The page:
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Malthusian Theory Has Always Been False

A review of Superabundance: The Story of Population Growth, Innovation, and Human Flourishing on an Infinitely Bountiful Planet by Marian Tupy and Gale Pooley. (August 2022)

Robert Zubrin
Robert Zubrin
8 min read

For the past 200 years, apologists for oppression have argued that human numbers, activities, and liberties must be severely constrained because there just isn’t enough to go around. Since such policies require the existence of overlords empowered to do the necessary constraining, intellectuals exposing this line of thought have never lacked sponsors.

The most influential member of this tribe was Thomas Malthus (1766–1834). An employee of the East India Company College (renamed Haileybury College in 1862), Malthus’s theory that poverty is caused by human reproduction outrunning resources provided useful justification for the brutal policies of his employer in India and allied interests in Ireland in his own time, and, as I discuss in my book Merchants of Despair, has served as the ideological foundation for most of the worst human-caused disasters over the two centuries since. Setting all against all, and ultimately genocidal in its implications, Malthusian population theory remains today perhaps the greatest threat there is to the human future. It needs to be refuted. In Superabundance: The Story of Population Growth, Innovation, and Human Flourishing on an Infinitely Bountiful Planet, Marian L. Tupy and Gale L. Pooley set themselves the vital task of doing exactly that.

The authors start by comparing today’s Malthusians to Thanos, the villain of the blockbuster movie Avengers: Infinity War, whose goal was to kill half of all living beings in the universe to preserve its allegedly scarce resources. They then go on to show in considerable detail why, in the modern world, such thinking is not only deeply evil but completely counterfactual. That is, while human numbers have quadrupled worldwide since the 1950s, in virtually every category human wellbeing has radically improved. Average personal income has risen 315 percent in the USA, 278 percent in the UK, 82 percent in sub-Saharan Africa, 690 percent in India, and 1,936 percent in China, for an average of 307 percent overall. So, whereas Malthusian theory would predict that per capita income would decrease when the population quadrupled, it actually multiplied fourfold—and total worldwide income increased sixteenfold. Malthus said that population growth would outrun food supply, because population increases geometrically while food production increases arithmetically. But for the past 70 years (in fact, for the past 200 years), total worldwide income has increased as the square of the increase in population!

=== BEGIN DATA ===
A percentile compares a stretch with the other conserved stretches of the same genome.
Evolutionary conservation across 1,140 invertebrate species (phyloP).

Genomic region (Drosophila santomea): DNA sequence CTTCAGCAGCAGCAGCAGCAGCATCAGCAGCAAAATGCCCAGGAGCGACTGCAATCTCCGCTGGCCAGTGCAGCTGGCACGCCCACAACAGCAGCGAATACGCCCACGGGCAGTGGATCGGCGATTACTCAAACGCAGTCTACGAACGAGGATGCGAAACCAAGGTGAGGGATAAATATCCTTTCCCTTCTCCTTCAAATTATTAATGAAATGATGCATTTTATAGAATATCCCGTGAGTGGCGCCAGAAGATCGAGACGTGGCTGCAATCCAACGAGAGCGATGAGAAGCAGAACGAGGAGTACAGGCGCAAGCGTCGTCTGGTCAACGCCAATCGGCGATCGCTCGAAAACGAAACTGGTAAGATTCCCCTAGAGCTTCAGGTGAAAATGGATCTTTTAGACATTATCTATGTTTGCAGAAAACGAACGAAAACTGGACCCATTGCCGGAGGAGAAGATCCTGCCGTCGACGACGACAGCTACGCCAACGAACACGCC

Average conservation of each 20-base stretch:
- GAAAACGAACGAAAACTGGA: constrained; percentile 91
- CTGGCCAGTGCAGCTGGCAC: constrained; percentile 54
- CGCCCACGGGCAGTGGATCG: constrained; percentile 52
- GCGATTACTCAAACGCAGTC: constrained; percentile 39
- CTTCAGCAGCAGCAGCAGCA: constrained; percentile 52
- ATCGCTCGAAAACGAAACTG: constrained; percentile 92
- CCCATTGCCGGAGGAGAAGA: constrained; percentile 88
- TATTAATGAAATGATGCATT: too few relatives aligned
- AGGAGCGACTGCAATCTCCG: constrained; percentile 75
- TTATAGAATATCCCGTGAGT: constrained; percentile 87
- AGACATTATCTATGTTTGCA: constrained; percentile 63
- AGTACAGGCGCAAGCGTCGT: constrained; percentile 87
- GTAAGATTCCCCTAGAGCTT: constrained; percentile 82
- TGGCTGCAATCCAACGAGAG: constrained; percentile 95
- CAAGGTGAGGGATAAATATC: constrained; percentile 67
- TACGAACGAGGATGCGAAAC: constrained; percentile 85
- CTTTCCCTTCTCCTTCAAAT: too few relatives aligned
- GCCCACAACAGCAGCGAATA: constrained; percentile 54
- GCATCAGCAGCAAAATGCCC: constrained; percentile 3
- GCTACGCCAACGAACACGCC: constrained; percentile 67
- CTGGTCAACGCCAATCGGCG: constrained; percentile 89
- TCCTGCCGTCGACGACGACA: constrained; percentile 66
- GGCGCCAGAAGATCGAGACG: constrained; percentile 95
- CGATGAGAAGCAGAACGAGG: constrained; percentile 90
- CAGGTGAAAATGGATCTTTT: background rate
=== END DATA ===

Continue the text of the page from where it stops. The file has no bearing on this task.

As the authors show, Malthusian projections of population growth leading to impoverishment have proven equally wrong in all other metrics of human wellbeing, including average global lifespan, which increased 38 percent over the period in question; infant mortality, which decreased 55 percent; per capita caloric intake, which increased 38 percent; battle deaths, down 95 percent; secondary school enrollment, up 90 percent; extreme poverty, down 75 percent;  and deaths by natural catastrophes, down 99 percent. Et cetera, et cetera.

The abundance of natural resources has also greatly increased. The authors show this by measuring the price of goods measured in average wage labor hours. This is a fair approximation, but it actually understates the authors’ case, because the advance in technology has eliminated the need for people to engage in huge amounts of unpaid labor, especially in the area of housework. For example, a couple living in a house with running water, gas heat, and a washer and dryer can now spend time earning money that their ancestors would have previously needed to devote to hauling water, chopping wood, and washing and drying clothes by hand.

Nevertheless, even measured by this conservative metric, the average “time price” of 26 natural resources and commodities for US blue-collar workers has fallen by 98 percent (i.e., dropped by a factor of 50) since 1850. Globally, the increase in abundance has been even faster, with the average time price of the 37 top commodities tracked by the World Bank reducing by a factor of 14 since 1960. The statistics the authors advance to support their thesis of rapidly growing abundance in virtually every category of good for the past two centuries is encyclopedic, with over 180 pages of charts and tables of data presented. If anyone ever needs data to prove that the application of Malthusian theory to the modern world is total nonsense, they will find it in this book.